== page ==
As you can see, debt can be our friend, but it can also get us in trouble. As of December 2014, total consumer debt in the U.S. is $11.7 trillion. (eg. mortgages, credit card debt, student loans, etc.).  Debt can be problematic when it used to buy unnecessary things we don’t really need, and especially when we don’t have enough income to cover our debt expenses. Debt requires a degree of self-control to avoid getting caught in the debt cycle that can last a lifetime if you are not careful.

Know How Much and Know Who You Owe

Start off by making a list of all of your debts. This list needs to include all of the creditors, total amount of the debt, due dates, and what your monthly payments are. One easy way to confirm the debts on your list is to get free credit report from www.annualcreditreport.com. You can select a free credit report from each of the 3 credit bureaus once a year (TransUnion, Equifax, and Experian).  Pulling free credit reports periodically will also ensure that there aren’t any unknown debt charges under your name.

When To Stay Away From Debt

Stay away from compulsive buying. Avoid financing a long term asset, such as a home or even a car, with a short term loan from your credit card company. The value of your home or your car will not benefit you when paying your monthly credit card bill. Moreover, borrowing long-term for a short term asset such as a home appliance can get you in trouble as well. If you take a 10-year loan to buy a brand new computer with extremely low monthly payments, you will still be paying long after the computer is obsolete.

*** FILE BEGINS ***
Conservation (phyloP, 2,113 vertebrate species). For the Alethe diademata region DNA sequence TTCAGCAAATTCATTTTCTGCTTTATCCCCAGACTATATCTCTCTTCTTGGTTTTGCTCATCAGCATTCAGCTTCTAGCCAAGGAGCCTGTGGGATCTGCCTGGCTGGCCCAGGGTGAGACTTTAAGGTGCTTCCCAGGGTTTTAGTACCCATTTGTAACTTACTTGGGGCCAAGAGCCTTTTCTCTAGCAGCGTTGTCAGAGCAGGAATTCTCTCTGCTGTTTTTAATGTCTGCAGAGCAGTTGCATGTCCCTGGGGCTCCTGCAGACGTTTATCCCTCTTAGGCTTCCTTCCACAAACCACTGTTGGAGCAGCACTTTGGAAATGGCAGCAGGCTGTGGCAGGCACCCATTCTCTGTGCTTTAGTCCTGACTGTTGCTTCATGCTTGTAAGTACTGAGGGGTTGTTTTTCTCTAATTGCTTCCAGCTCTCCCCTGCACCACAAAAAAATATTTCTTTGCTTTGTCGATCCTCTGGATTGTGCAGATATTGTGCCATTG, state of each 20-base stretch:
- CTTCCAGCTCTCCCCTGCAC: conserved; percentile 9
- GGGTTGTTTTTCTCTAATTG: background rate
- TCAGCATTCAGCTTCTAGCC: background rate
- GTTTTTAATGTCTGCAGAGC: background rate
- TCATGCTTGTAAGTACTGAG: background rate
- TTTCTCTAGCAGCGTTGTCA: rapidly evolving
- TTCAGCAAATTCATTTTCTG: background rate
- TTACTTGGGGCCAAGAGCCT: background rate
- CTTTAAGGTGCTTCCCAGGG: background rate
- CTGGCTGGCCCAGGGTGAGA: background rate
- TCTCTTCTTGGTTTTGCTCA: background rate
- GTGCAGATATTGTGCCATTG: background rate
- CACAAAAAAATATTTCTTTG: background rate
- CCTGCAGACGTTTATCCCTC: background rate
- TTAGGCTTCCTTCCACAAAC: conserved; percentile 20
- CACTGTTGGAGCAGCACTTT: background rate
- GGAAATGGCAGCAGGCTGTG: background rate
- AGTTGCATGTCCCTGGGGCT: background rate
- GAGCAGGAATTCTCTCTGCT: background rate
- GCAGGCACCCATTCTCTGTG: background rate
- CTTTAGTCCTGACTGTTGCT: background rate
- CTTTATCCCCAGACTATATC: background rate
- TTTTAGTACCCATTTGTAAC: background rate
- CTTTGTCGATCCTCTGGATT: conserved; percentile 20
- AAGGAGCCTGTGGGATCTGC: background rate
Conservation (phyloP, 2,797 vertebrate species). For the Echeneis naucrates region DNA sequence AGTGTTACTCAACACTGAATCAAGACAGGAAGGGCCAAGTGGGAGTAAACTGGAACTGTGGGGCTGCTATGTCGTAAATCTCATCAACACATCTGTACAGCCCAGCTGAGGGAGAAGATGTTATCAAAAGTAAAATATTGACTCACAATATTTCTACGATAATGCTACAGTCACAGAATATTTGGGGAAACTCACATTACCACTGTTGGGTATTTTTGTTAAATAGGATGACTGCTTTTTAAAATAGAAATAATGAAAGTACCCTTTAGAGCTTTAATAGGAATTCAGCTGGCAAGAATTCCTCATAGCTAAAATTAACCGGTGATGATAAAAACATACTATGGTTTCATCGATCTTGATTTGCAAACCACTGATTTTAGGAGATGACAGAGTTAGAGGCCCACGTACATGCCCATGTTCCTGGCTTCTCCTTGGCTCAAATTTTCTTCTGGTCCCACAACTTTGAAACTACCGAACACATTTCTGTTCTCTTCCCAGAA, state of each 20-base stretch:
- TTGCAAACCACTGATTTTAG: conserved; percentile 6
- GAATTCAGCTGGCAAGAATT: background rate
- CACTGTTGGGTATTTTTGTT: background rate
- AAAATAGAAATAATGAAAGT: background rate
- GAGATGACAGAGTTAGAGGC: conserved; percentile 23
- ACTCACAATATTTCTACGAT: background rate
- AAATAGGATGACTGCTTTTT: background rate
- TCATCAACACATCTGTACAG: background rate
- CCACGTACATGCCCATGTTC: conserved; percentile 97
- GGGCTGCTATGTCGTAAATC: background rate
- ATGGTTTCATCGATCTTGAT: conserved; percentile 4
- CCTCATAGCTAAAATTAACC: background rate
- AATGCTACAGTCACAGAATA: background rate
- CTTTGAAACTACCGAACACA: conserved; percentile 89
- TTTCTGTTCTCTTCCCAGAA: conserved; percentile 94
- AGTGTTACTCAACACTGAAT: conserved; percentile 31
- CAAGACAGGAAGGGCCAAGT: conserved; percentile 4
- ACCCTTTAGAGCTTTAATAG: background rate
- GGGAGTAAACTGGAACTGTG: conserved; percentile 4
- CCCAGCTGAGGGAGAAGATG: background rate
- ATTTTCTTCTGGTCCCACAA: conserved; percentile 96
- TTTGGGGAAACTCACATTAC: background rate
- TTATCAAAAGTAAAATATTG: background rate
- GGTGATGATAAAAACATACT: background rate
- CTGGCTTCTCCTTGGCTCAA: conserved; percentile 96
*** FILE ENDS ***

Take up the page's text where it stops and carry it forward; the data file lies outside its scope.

Timely Payments

The crucial step is to pay all of your bills on time. Late payments make it harder to pay off your debt and you will be charged with a late fee. If you miss multiple payments in a row, your interest rate and finance charges will increase while your credit score will be negatively affected for up to 7 years. To make sure you are not missing payments, use a calendar system on your computer or smartphone. You can also set an alert several days before your payment is due or you can even have automatic payments withdrawn from your account so that you are never late on payments (but be sure to have enough in the bank to cover the payment). In case you miss a payment, don’t wait to pay outstanding charges until the next due date; rather, pay as soon as possible to avoid ‘missing payment’ reports to the credit bureaus. As a matter of fact, 35% of your credit score is determined by your ability to pay bills on time.